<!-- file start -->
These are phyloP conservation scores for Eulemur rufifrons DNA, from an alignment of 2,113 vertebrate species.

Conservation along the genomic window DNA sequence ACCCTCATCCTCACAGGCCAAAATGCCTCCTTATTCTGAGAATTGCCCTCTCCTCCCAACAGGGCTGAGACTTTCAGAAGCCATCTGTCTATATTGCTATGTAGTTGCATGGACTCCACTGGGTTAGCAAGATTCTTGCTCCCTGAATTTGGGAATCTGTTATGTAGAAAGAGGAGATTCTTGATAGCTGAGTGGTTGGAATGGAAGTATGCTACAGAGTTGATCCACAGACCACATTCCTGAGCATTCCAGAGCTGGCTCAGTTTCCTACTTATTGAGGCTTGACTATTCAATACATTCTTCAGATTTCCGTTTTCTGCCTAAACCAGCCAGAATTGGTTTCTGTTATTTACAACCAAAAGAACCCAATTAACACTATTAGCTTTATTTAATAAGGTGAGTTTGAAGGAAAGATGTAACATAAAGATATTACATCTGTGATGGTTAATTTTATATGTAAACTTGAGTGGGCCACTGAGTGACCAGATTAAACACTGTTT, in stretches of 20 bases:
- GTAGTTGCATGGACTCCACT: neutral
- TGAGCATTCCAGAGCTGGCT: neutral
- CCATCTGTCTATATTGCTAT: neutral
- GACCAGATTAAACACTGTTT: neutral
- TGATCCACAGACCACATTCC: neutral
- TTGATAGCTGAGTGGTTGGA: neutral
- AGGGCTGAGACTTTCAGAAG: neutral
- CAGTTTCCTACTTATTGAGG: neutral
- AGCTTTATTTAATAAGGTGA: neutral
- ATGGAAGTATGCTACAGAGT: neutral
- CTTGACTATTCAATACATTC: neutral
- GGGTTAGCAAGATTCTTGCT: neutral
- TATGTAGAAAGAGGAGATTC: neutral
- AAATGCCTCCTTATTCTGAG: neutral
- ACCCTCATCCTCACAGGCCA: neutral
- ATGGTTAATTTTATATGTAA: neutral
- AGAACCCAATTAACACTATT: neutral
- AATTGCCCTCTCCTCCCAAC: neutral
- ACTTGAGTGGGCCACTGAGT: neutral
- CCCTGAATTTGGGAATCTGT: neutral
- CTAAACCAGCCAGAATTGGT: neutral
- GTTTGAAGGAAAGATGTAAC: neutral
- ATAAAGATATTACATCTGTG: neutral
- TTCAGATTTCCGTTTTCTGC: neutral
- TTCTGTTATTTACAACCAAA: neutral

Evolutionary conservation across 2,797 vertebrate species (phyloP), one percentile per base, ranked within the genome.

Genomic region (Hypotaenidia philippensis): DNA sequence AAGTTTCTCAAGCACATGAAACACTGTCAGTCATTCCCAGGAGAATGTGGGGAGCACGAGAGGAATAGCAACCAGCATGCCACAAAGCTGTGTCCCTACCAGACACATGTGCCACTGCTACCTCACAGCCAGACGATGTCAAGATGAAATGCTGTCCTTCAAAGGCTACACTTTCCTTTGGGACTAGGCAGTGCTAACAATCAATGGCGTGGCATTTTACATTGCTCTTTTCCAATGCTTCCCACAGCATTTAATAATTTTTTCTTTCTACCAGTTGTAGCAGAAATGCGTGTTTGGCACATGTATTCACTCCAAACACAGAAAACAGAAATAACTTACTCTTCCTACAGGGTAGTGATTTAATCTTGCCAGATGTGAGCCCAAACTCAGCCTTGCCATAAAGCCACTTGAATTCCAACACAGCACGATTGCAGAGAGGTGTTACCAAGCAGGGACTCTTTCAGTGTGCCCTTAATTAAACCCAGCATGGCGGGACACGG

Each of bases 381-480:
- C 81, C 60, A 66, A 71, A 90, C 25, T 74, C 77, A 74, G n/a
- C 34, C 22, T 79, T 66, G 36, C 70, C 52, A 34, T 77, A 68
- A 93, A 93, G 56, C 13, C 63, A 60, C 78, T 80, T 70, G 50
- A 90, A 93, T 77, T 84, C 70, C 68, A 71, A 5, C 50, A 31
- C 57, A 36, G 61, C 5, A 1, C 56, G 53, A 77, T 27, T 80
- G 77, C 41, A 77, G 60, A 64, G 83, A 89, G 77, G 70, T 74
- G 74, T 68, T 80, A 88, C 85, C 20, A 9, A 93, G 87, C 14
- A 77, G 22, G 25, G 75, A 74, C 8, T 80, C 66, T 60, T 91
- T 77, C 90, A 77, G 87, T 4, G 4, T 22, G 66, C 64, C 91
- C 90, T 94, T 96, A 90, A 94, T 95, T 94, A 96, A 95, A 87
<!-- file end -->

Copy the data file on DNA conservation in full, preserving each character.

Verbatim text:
These are phyloP conservation scores for Eulemur rufifrons DNA, from an alignment of 2,113 vertebrate species.

Conservation along the genomic window DNA sequence ACCCTCATCCTCACAGGCCAAAATGCCTCCTTATTCTGAGAATTGCCCTCTCCTCCCAACAGGGCTGAGACTTTCAGAAGCCATCTGTCTATATTGCTATGTAGTTGCATGGACTCCACTGGGTTAGCAAGATTCTTGCTCCCTGAATTTGGGAATCTGTTATGTAGAAAGAGGAGATTCTTGATAGCTGAGTGGTTGGAATGGAAGTATGCTACAGAGTTGATCCACAGACCACATTCCTGAGCATTCCAGAGCTGGCTCAGTTTCCTACTTATTGAGGCTTGACTATTCAATACATTCTTCAGATTTCCGTTTTCTGCCTAAACCAGCCAGAATTGGTTTCTGTTATTTACAACCAAAAGAACCCAATTAACACTATTAGCTTTATTTAATAAGGTGAGTTTGAAGGAAAGATGTAACATAAAGATATTACATCTGTGATGGTTAATTTTATATGTAAACTTGAGTGGGCCACTGAGTGACCAGATTAAACACTGTTT, in stretches of 20 bases:
- GTAGTTGCATGGACTCCACT: neutral
- TGAGCATTCCAGAGCTGGCT: neutral
- CCATCTGTCTATATTGCTAT: neutral
- GACCAGATTAAACACTGTTT: neutral
- TGATCCACAGACCACATTCC: neutral
- TTGATAGCTGAGTGGTTGGA: neutral
- AGGGCTGAGACTTTCAGAAG: neutral
- CAGTTTCCTACTTATTGAGG: neutral
- AGCTTTATTTAATAAGGTGA: neutral
- ATGGAAGTATGCTACAGAGT: neutral
- CTTGACTATTCAATACATTC: neutral
- GGGTTAGCAAGATTCTTGCT: neutral
- TATGTAGAAAGAGGAGATTC: neutral
- AAATGCCTCCTTATTCTGAG: neutral
- ACCCTCATCCTCACAGGCCA: neutral
- ATGGTTAATTTTATATGTAA: neutral
- AGAACCCAATTAACACTATT: neutral
- AATTGCCCTCTCCTCCCAAC: neutral
- ACTTGAGTGGGCCACTGAGT: neutral
- CCCTGAATTTGGGAATCTGT: neutral
- CTAAACCAGCCAGAATTGGT: neutral
- GTTTGAAGGAAAGATGTAAC: neutral
- ATAAAGATATTACATCTGTG: neutral
- TTCAGATTTCCGTTTTCTGC: neutral
- TTCTGTTATTTACAACCAAA: neutral

Evolutionary conservation across 2,797 vertebrate species (phyloP), one percentile per base, ranked within the genome.

Genomic region (Hypotaenidia philippensis): DNA sequence AAGTTTCTCAAGCACATGAAACACTGTCAGTCATTCCCAGGAGAATGTGGGGAGCACGAGAGGAATAGCAACCAGCATGCCACAAAGCTGTGTCCCTACCAGACACATGTGCCACTGCTACCTCACAGCCAGACGATGTCAAGATGAAATGCTGTCCTTCAAAGGCTACACTTTCCTTTGGGACTAGGCAGTGCTAACAATCAATGGCGTGGCATTTTACATTGCTCTTTTCCAATGCTTCCCACAGCATTTAATAATTTTTTCTTTCTACCAGTTGTAGCAGAAATGCGTGTTTGGCACATGTATTCACTCCAAACACAGAAAACAGAAATAACTTACTCTTCCTACAGGGTAGTGATTTAATCTTGCCAGATGTGAGCCCAAACTCAGCCTTGCCATAAAGCCACTTGAATTCCAACACAGCACGATTGCAGAGAGGTGTTACCAAGCAGGGACTCTTTCAGTGTGCCCTTAATTAAACCCAGCATGGCGGGACACGG

Each of bases 381-480:
- C 81, C 60, A 66, A 71, A 90, C 25, T 74, C 77, A 74, G n/a
- C 34, C 22, T 79, T 66, G 36, C 70, C 52, A 34, T 77, A 68
- A 93, A 93, G 56, C 13, C 63, A 60, C 78, T 80, T 70, G 50
- A 90, A 93, T 77, T 84, C 70, C 68, A 71, A 5, C 50, A 31
- C 57, A 36, G 61, C 5, A 1, C 56, G 53, A 77, T 27, T 80
- G 77, C 41, A 77, G 60, A 64, G 83, A 89, G 77, G 70, T 74
- G 74, T 68, T 80, A 88, C 85, C 20, A 9, A 93, G 87, C 14
- A 77, G 22, G 25, G 75, A 74, C 8, T 80, C 66, T 60, T 91
- T 77, C 90, A 77, G 87, T 4, G 4, T 22, G 66, C 64, C 91
- C 90, T 94, T 96, A 90, A 94, T 95, T 94, A 96, A 95, A 87